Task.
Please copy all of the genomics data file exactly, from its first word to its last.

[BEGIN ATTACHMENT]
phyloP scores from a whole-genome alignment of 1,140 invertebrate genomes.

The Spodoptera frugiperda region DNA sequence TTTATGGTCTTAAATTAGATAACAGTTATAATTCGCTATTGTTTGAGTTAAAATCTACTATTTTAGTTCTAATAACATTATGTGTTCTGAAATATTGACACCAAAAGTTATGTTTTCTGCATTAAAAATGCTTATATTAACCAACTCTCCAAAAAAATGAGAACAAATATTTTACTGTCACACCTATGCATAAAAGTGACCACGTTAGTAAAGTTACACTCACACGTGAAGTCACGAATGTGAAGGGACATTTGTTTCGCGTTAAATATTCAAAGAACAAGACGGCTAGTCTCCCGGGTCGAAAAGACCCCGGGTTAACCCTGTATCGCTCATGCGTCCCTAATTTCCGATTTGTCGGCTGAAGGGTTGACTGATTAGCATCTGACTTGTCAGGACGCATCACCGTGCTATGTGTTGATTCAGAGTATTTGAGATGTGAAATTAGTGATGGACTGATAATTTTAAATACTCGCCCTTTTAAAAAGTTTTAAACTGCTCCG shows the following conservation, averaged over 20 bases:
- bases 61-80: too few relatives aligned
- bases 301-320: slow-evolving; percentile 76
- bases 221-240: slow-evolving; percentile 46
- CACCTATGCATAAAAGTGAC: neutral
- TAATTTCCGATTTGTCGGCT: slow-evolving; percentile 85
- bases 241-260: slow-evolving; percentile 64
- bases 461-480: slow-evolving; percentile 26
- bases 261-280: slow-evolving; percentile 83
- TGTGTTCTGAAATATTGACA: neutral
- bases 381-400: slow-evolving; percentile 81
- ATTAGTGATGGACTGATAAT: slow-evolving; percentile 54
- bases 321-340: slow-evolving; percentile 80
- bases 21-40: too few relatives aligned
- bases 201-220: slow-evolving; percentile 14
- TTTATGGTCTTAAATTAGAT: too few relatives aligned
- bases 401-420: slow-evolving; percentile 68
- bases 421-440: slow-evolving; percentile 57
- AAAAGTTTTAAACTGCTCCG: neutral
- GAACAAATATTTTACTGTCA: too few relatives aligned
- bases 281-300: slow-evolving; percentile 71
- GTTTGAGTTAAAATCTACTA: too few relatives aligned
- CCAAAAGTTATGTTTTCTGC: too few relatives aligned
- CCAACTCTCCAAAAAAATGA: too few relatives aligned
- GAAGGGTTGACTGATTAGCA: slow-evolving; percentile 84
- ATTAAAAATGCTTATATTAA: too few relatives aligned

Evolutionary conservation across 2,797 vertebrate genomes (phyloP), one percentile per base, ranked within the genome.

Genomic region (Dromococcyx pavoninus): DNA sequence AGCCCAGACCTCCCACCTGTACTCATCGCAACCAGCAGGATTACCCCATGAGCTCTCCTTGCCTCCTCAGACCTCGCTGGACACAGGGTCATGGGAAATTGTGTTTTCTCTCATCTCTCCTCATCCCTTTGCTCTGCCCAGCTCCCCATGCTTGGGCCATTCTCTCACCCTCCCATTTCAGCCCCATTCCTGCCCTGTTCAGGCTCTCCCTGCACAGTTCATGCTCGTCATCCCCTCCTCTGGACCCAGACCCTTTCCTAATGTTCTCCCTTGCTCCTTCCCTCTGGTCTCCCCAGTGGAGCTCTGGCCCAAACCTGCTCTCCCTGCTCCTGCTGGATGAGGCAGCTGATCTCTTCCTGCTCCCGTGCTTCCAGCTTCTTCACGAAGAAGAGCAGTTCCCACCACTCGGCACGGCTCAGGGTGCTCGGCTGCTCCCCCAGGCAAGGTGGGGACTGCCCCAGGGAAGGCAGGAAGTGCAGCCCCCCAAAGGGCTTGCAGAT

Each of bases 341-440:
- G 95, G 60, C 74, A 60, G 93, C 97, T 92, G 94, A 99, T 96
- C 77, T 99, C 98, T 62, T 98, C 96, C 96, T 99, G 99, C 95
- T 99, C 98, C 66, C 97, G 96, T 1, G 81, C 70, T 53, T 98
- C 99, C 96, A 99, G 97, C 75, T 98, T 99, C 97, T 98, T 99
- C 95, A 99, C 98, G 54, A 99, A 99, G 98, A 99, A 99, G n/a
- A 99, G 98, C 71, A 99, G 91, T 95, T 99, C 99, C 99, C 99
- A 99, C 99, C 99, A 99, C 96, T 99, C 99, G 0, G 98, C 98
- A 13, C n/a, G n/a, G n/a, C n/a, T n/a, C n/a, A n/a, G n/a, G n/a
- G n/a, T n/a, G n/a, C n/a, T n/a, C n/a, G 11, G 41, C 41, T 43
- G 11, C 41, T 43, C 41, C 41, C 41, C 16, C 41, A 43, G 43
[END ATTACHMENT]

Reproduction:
phyloP scores from a whole-genome alignment of 1,140 invertebrate genomes.

The Spodoptera frugiperda region DNA sequence TTTATGGTCTTAAATTAGATAACAGTTATAATTCGCTATTGTTTGAGTTAAAATCTACTATTTTAGTTCTAATAACATTATGTGTTCTGAAATATTGACACCAAAAGTTATGTTTTCTGCATTAAAAATGCTTATATTAACCAACTCTCCAAAAAAATGAGAACAAATATTTTACTGTCACACCTATGCATAAAAGTGACCACGTTAGTAAAGTTACACTCACACGTGAAGTCACGAATGTGAAGGGACATTTGTTTCGCGTTAAATATTCAAAGAACAAGACGGCTAGTCTCCCGGGTCGAAAAGACCCCGGGTTAACCCTGTATCGCTCATGCGTCCCTAATTTCCGATTTGTCGGCTGAAGGGTTGACTGATTAGCATCTGACTTGTCAGGACGCATCACCGTGCTATGTGTTGATTCAGAGTATTTGAGATGTGAAATTAGTGATGGACTGATAATTTTAAATACTCGCCCTTTTAAAAAGTTTTAAACTGCTCCG shows the following conservation, averaged over 20 bases:
- bases 61-80: too few relatives aligned
- bases 301-320: slow-evolving; percentile 76
- bases 221-240: slow-evolving; percentile 46
- CACCTATGCATAAAAGTGAC: neutral
- TAATTTCCGATTTGTCGGCT: slow-evolving; percentile 85
- bases 241-260: slow-evolving; percentile 64
- bases 461-480: slow-evolving; percentile 26
- bases 261-280: slow-evolving; percentile 83
- TGTGTTCTGAAATATTGACA: neutral
- bases 381-400: slow-evolving; percentile 81
- ATTAGTGATGGACTGATAAT: slow-evolving; percentile 54
- bases 321-340: slow-evolving; percentile 80
- bases 21-40: too few relatives aligned
- bases 201-220: slow-evolving; percentile 14
- TTTATGGTCTTAAATTAGAT: too few relatives aligned
- bases 401-420: slow-evolving; percentile 68
- bases 421-440: slow-evolving; percentile 57
- AAAAGTTTTAAACTGCTCCG: neutral
- GAACAAATATTTTACTGTCA: too few relatives aligned
- bases 281-300: slow-evolving; percentile 71
- GTTTGAGTTAAAATCTACTA: too few relatives aligned
- CCAAAAGTTATGTTTTCTGC: too few relatives aligned
- CCAACTCTCCAAAAAAATGA: too few relatives aligned
- GAAGGGTTGACTGATTAGCA: slow-evolving; percentile 84
- ATTAAAAATGCTTATATTAA: too few relatives aligned

Evolutionary conservation across 2,797 vertebrate genomes (phyloP), one percentile per base, ranked within the genome.

Genomic region (Dromococcyx pavoninus): DNA sequence AGCCCAGACCTCCCACCTGTACTCATCGCAACCAGCAGGATTACCCCATGAGCTCTCCTTGCCTCCTCAGACCTCGCTGGACACAGGGTCATGGGAAATTGTGTTTTCTCTCATCTCTCCTCATCCCTTTGCTCTGCCCAGCTCCCCATGCTTGGGCCATTCTCTCACCCTCCCATTTCAGCCCCATTCCTGCCCTGTTCAGGCTCTCCCTGCACAGTTCATGCTCGTCATCCCCTCCTCTGGACCCAGACCCTTTCCTAATGTTCTCCCTTGCTCCTTCCCTCTGGTCTCCCCAGTGGAGCTCTGGCCCAAACCTGCTCTCCCTGCTCCTGCTGGATGAGGCAGCTGATCTCTTCCTGCTCCCGTGCTTCCAGCTTCTTCACGAAGAAGAGCAGTTCCCACCACTCGGCACGGCTCAGGGTGCTCGGCTGCTCCCCCAGGCAAGGTGGGGACTGCCCCAGGGAAGGCAGGAAGTGCAGCCCCCCAAAGGGCTTGCAGAT

Each of bases 341-440:
- G 95, G 60, C 74, A 60, G 93, C 97, T 92, G 94, A 99, T 96
- C 77, T 99, C 98, T 62, T 98, C 96, C 96, T 99, G 99, C 95
- T 99, C 98, C 66, C 97, G 96, T 1, G 81, C 70, T 53, T 98
- C 99, C 96, A 99, G 97, C 75, T 98, T 99, C 97, T 98, T 99
- C 95, A 99, C 98, G 54, A 99, A 99, G 98, A 99, A 99, G n/a
- A 99, G 98, C 71, A 99, G 91, T 95, T 99, C 99, C 99, C 99
- A 99, C 99, C 99, A 99, C 96, T 99, C 99, G 0, G 98, C 98
- A 13, C n/a, G n/a, G n/a, C n/a, T n/a, C n/a, A n/a, G n/a, G n/a
- G n/a, T n/a, G n/a, C n/a, T n/a, C n/a, G 11, G 41, C 41, T 43
- G 11, C 41, T 43, C 41, C 41, C 41, C 16, C 41, A 43, G 43